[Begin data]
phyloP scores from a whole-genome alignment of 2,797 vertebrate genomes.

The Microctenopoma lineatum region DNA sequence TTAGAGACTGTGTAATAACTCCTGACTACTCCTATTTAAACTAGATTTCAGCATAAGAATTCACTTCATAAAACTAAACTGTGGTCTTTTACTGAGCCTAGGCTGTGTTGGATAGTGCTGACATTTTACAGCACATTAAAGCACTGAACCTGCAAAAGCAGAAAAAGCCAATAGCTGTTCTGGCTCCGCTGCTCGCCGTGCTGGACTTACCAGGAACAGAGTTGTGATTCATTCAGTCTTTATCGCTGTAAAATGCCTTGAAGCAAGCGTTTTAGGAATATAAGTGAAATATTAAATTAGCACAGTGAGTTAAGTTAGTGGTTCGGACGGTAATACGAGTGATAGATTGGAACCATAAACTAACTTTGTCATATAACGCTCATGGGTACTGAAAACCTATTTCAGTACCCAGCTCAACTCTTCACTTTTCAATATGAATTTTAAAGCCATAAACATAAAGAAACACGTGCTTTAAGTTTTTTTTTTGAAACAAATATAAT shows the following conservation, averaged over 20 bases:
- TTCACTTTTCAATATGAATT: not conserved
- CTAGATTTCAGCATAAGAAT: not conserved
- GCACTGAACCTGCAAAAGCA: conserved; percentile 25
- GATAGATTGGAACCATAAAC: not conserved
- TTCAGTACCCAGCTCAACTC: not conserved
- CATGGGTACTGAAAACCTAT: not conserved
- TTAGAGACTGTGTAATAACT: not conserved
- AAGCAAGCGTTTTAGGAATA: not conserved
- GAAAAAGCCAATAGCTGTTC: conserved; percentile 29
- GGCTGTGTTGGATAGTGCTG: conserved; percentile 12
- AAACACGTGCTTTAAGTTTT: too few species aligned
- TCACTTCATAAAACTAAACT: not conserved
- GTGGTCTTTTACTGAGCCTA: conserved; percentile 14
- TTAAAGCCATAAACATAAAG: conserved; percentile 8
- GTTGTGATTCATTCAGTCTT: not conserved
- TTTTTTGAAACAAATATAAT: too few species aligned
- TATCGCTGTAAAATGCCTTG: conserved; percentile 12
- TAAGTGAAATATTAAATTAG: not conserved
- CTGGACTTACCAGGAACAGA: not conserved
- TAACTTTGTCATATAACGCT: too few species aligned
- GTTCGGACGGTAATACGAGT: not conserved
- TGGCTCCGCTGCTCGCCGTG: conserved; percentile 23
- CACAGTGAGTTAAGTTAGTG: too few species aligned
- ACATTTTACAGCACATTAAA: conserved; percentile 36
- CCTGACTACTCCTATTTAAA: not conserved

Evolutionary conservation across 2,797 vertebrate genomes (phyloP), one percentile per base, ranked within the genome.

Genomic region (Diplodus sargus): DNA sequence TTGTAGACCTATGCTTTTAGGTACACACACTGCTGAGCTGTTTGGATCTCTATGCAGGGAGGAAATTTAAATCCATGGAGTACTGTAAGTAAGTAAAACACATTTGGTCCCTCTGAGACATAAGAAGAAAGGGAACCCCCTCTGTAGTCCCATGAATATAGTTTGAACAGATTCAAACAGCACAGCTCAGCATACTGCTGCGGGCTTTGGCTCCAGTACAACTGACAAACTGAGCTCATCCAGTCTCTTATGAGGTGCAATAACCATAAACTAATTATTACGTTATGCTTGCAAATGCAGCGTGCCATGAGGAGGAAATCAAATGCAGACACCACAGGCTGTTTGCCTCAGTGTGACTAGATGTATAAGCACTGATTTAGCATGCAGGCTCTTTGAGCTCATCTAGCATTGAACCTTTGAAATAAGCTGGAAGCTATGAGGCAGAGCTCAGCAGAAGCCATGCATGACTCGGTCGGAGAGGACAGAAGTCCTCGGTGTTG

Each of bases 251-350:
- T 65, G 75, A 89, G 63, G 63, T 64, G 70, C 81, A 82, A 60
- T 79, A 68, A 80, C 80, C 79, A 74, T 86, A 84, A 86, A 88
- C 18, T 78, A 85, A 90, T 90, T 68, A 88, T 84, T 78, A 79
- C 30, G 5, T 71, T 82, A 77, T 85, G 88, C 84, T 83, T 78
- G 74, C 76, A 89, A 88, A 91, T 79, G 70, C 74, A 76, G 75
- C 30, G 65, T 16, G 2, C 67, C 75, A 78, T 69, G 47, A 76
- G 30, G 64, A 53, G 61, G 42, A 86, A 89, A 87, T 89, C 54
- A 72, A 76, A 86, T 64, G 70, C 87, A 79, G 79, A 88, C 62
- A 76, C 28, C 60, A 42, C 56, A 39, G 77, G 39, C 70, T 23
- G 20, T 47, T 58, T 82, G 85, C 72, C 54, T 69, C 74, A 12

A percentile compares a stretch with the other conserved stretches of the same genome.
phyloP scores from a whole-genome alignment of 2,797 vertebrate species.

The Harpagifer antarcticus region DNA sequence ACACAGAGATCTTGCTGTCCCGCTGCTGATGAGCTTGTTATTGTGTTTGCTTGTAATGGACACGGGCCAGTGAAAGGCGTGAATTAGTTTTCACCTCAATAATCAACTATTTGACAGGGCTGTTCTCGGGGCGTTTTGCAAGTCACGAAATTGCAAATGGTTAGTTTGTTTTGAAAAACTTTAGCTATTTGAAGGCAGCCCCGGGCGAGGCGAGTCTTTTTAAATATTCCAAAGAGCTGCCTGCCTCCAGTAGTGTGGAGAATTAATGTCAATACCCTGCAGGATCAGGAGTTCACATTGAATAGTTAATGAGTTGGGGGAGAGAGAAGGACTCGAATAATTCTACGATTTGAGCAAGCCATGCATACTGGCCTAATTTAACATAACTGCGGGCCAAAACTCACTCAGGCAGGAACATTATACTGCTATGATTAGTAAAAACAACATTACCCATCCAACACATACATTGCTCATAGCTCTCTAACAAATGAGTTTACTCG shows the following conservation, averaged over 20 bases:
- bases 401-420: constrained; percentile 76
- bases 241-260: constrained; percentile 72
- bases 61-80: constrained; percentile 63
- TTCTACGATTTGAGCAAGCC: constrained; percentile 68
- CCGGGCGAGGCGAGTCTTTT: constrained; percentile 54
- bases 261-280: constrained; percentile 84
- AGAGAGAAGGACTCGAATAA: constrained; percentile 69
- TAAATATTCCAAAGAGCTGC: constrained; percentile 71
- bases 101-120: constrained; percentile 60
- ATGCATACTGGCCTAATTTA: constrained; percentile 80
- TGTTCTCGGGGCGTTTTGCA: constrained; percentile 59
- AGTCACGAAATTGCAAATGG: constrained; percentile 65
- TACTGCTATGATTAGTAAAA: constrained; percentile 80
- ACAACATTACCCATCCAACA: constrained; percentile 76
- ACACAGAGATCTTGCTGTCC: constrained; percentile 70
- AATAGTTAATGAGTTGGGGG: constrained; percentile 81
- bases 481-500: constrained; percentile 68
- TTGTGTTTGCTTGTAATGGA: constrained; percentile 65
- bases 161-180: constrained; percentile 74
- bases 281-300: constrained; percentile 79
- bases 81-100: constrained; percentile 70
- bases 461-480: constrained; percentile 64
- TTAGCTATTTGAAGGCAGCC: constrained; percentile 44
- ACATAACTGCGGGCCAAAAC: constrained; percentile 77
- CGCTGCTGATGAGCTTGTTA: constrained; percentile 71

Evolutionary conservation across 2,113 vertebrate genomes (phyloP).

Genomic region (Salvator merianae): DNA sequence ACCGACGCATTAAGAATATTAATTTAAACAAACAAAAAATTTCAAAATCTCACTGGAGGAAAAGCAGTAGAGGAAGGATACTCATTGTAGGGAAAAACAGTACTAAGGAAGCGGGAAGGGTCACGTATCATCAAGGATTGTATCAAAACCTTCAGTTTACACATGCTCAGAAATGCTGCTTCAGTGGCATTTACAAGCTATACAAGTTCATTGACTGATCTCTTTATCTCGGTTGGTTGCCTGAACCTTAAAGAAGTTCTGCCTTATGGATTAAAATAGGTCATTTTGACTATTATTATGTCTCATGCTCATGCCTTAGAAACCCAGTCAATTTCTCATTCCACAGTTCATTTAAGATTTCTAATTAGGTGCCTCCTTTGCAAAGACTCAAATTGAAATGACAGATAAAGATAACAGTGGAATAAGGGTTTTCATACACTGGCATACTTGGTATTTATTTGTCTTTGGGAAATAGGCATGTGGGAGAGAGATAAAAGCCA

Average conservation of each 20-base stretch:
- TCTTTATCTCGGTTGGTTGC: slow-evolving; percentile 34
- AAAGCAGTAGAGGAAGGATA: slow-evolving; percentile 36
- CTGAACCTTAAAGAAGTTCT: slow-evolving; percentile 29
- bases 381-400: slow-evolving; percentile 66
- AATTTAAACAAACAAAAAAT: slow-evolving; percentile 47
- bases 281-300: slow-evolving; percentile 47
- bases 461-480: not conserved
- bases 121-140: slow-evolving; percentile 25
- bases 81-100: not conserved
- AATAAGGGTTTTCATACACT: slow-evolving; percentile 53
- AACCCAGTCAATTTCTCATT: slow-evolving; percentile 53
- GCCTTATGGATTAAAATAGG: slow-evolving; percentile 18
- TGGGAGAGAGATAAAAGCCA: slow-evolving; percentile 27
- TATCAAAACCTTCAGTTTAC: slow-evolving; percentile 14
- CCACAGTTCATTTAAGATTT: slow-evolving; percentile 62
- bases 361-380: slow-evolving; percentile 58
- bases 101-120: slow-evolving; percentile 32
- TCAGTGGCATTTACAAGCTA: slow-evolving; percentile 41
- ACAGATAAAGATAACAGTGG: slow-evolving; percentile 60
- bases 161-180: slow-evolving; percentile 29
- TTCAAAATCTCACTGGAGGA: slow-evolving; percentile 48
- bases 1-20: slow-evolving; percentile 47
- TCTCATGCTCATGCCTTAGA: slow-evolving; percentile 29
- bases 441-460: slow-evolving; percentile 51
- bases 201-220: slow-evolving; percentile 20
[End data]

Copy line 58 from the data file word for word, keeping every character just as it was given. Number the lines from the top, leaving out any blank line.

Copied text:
- ACACAGAGATCTTGCTGTCC: constrained; percentile 70